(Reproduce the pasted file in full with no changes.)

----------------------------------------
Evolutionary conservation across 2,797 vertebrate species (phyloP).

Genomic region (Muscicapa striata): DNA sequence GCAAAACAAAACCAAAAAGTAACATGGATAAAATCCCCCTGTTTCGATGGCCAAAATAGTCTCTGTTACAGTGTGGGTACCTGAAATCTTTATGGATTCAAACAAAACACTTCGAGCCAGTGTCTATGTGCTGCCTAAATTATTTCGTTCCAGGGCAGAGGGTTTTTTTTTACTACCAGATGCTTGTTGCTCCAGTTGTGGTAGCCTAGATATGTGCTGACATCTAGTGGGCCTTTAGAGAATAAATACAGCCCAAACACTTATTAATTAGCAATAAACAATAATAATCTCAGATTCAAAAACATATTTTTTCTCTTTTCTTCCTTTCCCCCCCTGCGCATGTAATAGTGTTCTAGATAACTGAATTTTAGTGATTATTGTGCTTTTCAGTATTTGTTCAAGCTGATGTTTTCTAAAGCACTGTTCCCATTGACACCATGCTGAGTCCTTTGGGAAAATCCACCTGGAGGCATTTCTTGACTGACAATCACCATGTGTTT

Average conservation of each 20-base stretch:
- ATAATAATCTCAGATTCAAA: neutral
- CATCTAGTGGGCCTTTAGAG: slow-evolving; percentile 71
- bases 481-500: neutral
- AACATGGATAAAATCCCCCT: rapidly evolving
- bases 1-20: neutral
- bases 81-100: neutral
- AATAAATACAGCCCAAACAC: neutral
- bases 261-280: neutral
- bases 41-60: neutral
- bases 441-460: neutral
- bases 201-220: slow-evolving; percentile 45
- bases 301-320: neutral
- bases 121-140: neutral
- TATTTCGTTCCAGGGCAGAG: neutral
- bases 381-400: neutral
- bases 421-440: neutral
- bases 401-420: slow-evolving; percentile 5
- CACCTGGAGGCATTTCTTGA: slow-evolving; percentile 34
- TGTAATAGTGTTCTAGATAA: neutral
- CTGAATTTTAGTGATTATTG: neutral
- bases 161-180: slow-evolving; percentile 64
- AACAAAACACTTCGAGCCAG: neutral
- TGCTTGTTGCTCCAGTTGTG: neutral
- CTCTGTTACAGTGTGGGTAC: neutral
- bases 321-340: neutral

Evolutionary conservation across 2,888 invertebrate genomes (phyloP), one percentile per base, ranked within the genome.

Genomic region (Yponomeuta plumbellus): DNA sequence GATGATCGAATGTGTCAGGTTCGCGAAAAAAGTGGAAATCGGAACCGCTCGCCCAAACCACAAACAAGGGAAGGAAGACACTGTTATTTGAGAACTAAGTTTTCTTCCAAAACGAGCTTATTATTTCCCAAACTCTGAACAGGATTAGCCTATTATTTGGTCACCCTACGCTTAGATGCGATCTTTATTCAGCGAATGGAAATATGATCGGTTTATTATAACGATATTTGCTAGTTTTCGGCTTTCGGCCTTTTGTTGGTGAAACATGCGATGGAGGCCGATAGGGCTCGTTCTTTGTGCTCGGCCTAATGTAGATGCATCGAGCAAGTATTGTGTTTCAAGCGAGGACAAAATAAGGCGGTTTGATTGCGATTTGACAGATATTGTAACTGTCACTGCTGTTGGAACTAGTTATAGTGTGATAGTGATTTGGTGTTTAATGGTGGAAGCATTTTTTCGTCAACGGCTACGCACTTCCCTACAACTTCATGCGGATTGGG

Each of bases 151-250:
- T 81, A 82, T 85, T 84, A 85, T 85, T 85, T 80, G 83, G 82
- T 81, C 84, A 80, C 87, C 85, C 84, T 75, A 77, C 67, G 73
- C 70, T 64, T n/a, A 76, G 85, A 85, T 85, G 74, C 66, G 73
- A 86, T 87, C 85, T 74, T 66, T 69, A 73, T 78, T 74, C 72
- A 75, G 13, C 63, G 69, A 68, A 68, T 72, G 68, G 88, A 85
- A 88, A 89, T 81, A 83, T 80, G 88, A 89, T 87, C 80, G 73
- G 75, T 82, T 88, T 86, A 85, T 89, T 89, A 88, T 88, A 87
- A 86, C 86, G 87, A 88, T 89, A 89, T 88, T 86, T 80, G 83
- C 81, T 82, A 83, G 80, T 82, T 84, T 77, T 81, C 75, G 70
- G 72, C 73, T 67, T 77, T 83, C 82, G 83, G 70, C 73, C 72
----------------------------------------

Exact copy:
Evolutionary conservation across 2,797 vertebrate species (phyloP).

Genomic region (Muscicapa striata): DNA sequence GCAAAACAAAACCAAAAAGTAACATGGATAAAATCCCCCTGTTTCGATGGCCAAAATAGTCTCTGTTACAGTGTGGGTACCTGAAATCTTTATGGATTCAAACAAAACACTTCGAGCCAGTGTCTATGTGCTGCCTAAATTATTTCGTTCCAGGGCAGAGGGTTTTTTTTTACTACCAGATGCTTGTTGCTCCAGTTGTGGTAGCCTAGATATGTGCTGACATCTAGTGGGCCTTTAGAGAATAAATACAGCCCAAACACTTATTAATTAGCAATAAACAATAATAATCTCAGATTCAAAAACATATTTTTTCTCTTTTCTTCCTTTCCCCCCCTGCGCATGTAATAGTGTTCTAGATAACTGAATTTTAGTGATTATTGTGCTTTTCAGTATTTGTTCAAGCTGATGTTTTCTAAAGCACTGTTCCCATTGACACCATGCTGAGTCCTTTGGGAAAATCCACCTGGAGGCATTTCTTGACTGACAATCACCATGTGTTT

Average conservation of each 20-base stretch:
- ATAATAATCTCAGATTCAAA: neutral
- CATCTAGTGGGCCTTTAGAG: slow-evolving; percentile 71
- bases 481-500: neutral
- AACATGGATAAAATCCCCCT: rapidly evolving
- bases 1-20: neutral
- bases 81-100: neutral
- AATAAATACAGCCCAAACAC: neutral
- bases 261-280: neutral
- bases 41-60: neutral
- bases 441-460: neutral
- bases 201-220: slow-evolving; percentile 45
- bases 301-320: neutral
- bases 121-140: neutral
- TATTTCGTTCCAGGGCAGAG: neutral
- bases 381-400: neutral
- bases 421-440: neutral
- bases 401-420: slow-evolving; percentile 5
- CACCTGGAGGCATTTCTTGA: slow-evolving; percentile 34
- TGTAATAGTGTTCTAGATAA: neutral
- CTGAATTTTAGTGATTATTG: neutral
- bases 161-180: slow-evolving; percentile 64
- AACAAAACACTTCGAGCCAG: neutral
- TGCTTGTTGCTCCAGTTGTG: neutral
- CTCTGTTACAGTGTGGGTAC: neutral
- bases 321-340: neutral

Evolutionary conservation across 2,888 invertebrate genomes (phyloP), one percentile per base, ranked within the genome.

Genomic region (Yponomeuta plumbellus): DNA sequence GATGATCGAATGTGTCAGGTTCGCGAAAAAAGTGGAAATCGGAACCGCTCGCCCAAACCACAAACAAGGGAAGGAAGACACTGTTATTTGAGAACTAAGTTTTCTTCCAAAACGAGCTTATTATTTCCCAAACTCTGAACAGGATTAGCCTATTATTTGGTCACCCTACGCTTAGATGCGATCTTTATTCAGCGAATGGAAATATGATCGGTTTATTATAACGATATTTGCTAGTTTTCGGCTTTCGGCCTTTTGTTGGTGAAACATGCGATGGAGGCCGATAGGGCTCGTTCTTTGTGCTCGGCCTAATGTAGATGCATCGAGCAAGTATTGTGTTTCAAGCGAGGACAAAATAAGGCGGTTTGATTGCGATTTGACAGATATTGTAACTGTCACTGCTGTTGGAACTAGTTATAGTGTGATAGTGATTTGGTGTTTAATGGTGGAAGCATTTTTTCGTCAACGGCTACGCACTTCCCTACAACTTCATGCGGATTGGG

Each of bases 151-250:
- T 81, A 82, T 85, T 84, A 85, T 85, T 85, T 80, G 83, G 82
- T 81, C 84, A 80, C 87, C 85, C 84, T 75, A 77, C 67, G 73
- C 70, T 64, T n/a, A 76, G 85, A 85, T 85, G 74, C 66, G 73
- A 86, T 87, C 85, T 74, T 66, T 69, A 73, T 78, T 74, C 72
- A 75, G 13, C 63, G 69, A 68, A 68, T 72, G 68, G 88, A 85
- A 88, A 89, T 81, A 83, T 80, G 88, A 89, T 87, C 80, G 73
- G 75, T 82, T 88, T 86, A 85, T 89, T 89, A 88, T 88, A 87
- A 86, C 86, G 87, A 88, T 89, A 89, T 88, T 86, T 80, G 83
- C 81, T 82, A 83, G 80, T 82, T 84, T 77, T 81, C 75, G 70
- G 72, C 73, T 67, T 77, T 83, C 82, G 83, G 70, C 73, C 72